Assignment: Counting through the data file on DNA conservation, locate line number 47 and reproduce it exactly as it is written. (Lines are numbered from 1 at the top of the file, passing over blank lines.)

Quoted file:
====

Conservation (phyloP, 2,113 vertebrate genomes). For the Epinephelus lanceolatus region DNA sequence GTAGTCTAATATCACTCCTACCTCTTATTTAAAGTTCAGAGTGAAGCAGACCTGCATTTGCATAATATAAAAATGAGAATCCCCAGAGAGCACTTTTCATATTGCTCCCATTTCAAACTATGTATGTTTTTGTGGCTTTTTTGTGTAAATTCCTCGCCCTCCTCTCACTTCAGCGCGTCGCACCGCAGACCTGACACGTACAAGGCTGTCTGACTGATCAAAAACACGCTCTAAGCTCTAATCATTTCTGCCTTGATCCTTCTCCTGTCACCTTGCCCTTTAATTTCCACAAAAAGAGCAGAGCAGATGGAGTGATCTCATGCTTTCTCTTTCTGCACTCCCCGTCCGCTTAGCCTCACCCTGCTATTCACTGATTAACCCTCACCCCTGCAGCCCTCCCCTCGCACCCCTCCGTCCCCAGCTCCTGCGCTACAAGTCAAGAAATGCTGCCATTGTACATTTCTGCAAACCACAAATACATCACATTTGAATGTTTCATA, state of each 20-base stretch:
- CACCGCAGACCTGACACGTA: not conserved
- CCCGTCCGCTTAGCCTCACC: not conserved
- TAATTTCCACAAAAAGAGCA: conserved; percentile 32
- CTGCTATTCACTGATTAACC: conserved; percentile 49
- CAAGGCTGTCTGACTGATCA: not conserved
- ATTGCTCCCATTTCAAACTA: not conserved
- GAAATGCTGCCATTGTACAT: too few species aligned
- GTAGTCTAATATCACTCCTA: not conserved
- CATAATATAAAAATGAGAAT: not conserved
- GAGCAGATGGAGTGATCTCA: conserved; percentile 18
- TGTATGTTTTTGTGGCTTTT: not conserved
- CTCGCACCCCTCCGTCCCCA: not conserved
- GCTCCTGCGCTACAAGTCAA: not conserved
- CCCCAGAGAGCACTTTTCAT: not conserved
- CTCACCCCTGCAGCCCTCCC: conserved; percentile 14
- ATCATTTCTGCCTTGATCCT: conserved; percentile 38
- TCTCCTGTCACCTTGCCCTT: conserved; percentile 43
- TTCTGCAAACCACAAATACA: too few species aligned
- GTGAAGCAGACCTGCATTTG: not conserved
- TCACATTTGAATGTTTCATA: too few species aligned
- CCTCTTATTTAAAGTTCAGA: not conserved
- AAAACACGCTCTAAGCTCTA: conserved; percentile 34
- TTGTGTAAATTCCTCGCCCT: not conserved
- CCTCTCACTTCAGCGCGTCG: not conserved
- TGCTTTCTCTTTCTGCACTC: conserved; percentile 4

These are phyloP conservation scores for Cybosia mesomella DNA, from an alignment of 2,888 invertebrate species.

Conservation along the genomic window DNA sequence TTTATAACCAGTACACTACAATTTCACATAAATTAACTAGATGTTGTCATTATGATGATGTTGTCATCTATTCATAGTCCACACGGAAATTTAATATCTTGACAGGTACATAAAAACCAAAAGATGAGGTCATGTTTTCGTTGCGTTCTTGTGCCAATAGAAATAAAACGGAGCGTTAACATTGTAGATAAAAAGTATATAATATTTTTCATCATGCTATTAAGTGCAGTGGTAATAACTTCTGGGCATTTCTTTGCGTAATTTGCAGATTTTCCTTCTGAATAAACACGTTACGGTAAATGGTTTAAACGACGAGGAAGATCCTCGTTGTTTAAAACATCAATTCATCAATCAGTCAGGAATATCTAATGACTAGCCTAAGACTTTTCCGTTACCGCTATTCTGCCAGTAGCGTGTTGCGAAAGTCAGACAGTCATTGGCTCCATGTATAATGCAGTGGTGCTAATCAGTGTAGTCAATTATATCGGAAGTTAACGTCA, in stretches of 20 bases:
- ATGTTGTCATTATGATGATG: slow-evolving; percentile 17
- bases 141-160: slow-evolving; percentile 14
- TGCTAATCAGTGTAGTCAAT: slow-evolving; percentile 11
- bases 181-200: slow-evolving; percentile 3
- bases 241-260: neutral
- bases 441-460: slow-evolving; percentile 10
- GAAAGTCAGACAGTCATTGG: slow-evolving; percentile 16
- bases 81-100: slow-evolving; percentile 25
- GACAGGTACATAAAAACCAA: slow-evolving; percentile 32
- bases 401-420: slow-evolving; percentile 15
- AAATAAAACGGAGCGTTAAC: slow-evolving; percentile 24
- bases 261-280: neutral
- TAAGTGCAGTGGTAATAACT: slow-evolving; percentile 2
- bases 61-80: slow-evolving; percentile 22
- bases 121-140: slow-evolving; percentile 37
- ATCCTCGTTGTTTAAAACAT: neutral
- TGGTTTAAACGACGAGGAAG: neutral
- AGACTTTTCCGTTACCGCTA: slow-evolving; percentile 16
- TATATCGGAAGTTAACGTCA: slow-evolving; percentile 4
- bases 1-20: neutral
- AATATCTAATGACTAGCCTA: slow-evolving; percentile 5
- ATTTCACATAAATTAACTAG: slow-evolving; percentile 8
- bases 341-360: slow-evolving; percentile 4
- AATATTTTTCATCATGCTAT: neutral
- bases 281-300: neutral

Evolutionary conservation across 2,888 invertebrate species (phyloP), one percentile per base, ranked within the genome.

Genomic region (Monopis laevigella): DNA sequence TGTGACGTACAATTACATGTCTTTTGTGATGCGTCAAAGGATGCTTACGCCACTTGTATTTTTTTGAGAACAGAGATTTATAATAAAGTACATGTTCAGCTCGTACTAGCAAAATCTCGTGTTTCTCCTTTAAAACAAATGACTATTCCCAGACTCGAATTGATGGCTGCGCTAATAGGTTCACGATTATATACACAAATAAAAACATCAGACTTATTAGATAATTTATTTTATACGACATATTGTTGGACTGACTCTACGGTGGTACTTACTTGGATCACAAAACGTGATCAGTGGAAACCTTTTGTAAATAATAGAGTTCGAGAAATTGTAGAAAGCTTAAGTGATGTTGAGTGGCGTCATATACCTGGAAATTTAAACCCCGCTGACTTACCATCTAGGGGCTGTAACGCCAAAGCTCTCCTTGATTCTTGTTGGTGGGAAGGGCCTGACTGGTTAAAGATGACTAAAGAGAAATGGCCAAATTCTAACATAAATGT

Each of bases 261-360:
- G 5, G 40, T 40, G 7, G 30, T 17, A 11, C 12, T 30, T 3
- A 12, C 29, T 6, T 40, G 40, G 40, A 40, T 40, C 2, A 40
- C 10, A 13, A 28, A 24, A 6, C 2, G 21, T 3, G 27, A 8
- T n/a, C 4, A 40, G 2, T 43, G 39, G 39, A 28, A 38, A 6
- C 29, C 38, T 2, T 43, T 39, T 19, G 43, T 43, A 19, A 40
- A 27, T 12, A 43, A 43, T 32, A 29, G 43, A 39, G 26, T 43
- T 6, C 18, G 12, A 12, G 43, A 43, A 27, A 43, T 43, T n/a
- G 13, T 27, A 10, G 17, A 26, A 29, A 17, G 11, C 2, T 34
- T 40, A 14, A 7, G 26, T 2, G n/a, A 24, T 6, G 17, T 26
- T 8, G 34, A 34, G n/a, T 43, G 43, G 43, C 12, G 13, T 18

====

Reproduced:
- TATATCGGAAGTTAACGTCA: slow-evolving; percentile 4